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Baby's Got Back

Mark Williams Builds an 8-Second-Capable 8.8 Rearend
By Henry De Los Santos
Race Pages, August 2000
 
There are few things more exciting than the adrenaline rush of inching into the staging beams, matting the throttle against the two-step and waiting for the ambers to flash, in anticipation of rocketing your Mustang off the line to a 60-foot time that would make a Pro 5.0 racer jealous. Of course, there are few things worse than doing that, only to hear a loud bang as your rearend disintegrates and litters the track with broken parts and enough 90-weight to require a three-hour cleanup effort. Not only do you have to endure the wrath of the track officials and the racers who now have to sit and wait for your mess to be cleaned up, but you also have to tow the carcass home and build a new rearend for the car.
Knowing that our own project Terror2 will be an angry ape putting over 1000 horsepower to a state-of-the-art suspension system, we wanted to make sure this little monkey wouldn't be afraid of a little punishment. That kind of power and hook will make lesser rearends crumble like cookies in the hands of a two-year old, and since we wanted nothing but the best for Terror2, we went with one of the most reputable names in the industry when it came time to build a rear for our baby. Mark Williams Enterprises, Inc., was kind enough to step in with one of its latest Ford 8.8 packages. Mark Williams is known for high-quality driveline components, and has a list of customers that include everyone from street drivers to racers in NHRA Pro Stock, IHRA Pro Mod, and NMRA Pro 5.0. MW has any high performance part you need for a rearend, from spools, custom driveshafts, axles, modular aluminum housings, and complete thirdmembers, to Pro Street modular housing. And yes, our personal favorite, a complete 8.8 build-up package. For the Terror2, we ordered a set of 35-spline axles, a light-weight steel spool, bearings, and 9-inch rear housing ends.
NHRA rules state that in an application like ours, C-clip axles are a definite no-no. When a C-clip-style axle breaks, there's nothing to hold it in the rearend and it goes for a ride. At the least, it bangs up your car's quarter panels and drops the car on the ground. At the worst, it breaks at the top-end of the track at 150 mph, at which point you're going on a ride that you really don't want to be on. There are C-clip eliminator kits on the market, but there are considered by some as a quick-fix, since they tend to leak and they utilize a smaller bearing. A better, though more complicated fix, is to weld the bearing ends from a 9-inch housing onto the 8.8 housing. This allows the use of the big 9-inch bearing, which is pressed onto the axle and retains the axle at the outer end. Should the axle break along its length, the bearing and retainer hold the wheel end of the axle to the housing.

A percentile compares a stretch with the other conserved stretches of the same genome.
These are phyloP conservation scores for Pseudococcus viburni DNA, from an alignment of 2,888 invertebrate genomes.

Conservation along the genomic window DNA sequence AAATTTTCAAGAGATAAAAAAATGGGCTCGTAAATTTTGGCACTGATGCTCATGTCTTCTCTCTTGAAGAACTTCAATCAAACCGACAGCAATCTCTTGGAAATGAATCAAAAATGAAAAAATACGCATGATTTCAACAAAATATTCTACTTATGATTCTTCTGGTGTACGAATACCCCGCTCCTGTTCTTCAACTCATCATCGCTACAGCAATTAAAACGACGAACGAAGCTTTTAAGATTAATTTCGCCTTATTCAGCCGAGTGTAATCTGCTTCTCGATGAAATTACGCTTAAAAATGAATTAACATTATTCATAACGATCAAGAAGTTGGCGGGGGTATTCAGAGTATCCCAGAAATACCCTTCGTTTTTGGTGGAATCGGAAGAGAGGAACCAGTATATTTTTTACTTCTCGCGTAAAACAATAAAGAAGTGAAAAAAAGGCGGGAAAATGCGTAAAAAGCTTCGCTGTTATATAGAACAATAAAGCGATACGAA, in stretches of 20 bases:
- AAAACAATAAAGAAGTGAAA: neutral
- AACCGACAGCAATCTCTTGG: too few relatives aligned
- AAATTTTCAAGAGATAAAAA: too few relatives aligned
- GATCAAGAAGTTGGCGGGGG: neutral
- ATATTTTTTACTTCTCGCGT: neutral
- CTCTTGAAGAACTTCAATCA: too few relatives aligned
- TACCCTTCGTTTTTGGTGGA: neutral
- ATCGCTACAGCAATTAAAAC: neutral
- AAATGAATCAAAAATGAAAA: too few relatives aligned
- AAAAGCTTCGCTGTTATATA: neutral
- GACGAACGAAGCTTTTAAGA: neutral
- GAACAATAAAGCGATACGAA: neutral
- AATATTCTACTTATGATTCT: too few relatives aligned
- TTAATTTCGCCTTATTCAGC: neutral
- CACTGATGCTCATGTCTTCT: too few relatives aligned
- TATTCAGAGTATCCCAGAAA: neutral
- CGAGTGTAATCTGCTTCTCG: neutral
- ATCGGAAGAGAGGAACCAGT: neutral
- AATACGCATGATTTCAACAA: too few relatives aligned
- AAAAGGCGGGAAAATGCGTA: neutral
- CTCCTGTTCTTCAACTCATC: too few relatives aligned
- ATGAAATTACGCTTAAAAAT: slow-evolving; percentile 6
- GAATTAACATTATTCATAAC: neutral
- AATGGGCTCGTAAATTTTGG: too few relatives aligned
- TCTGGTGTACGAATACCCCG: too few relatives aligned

Speaking of the axles, there are a couple ways to go. Stock 8.8 axles have 28 splines where they meet the differential side gears. A common upgrade is to replace them (and the side gears) with 31-spline axles, which are significantly stronger. Quality 31-spline axles are good for somewhere around 700 to 800 horsepower in a good-hooking car. Obviously, the Terror2's blown small block will be well over that power level, so we decided to go with a he-man set of 35-spline axles. The next setup up the evolutionary axle food chain are 40-spline axles, but you're talking Pro 5.0-level power to require those. The Mark Williams 35-spline axles we used are forged from a nickel-chromium-molybdenum alloy, and will be able to take whatever power we can throw at them.
Likewise, in a single-purpose drag car like the Terror2, there's no need for a weak differential, so we opted to put the ring gear onto an aluminum spool. The spool is stronger and assures even transfer of power to both wheels, and the aluminum construction of the Mark Williams spool lessens rotational weight and overall mass. The gear ratio deemed optimum for the Terror2 is 3.73:1 but that may change after some experimenting at the track.
Once again, the guy responsible for doing the quality work on our 8.8 was Robert Varoujanian of Fast Track Performance. Robert got so into his work, and realized that he may want to build more rearends like this one, that he bought the jig from Mark Williams to properly weld the 9-inch housing ends onto the 8.8 rear. So, if you're planning on doing the same thing to your Mustang's 8.8, give Robert a call, because he can do the whole deal in-house.
What's next for the Terror2? Well, next month we'll address the rear brakes, and after that it goes on a trailer and behind James Lawrence's brand new Ford F-150 Super Crew pickup on its way to Texas. That's where David Wolfe will be welding in the rollcage and finishing the chassis work. With guys like Mark Williams, Robert V. and David Wolfe behind this project, does anybody doubt that this car will haul?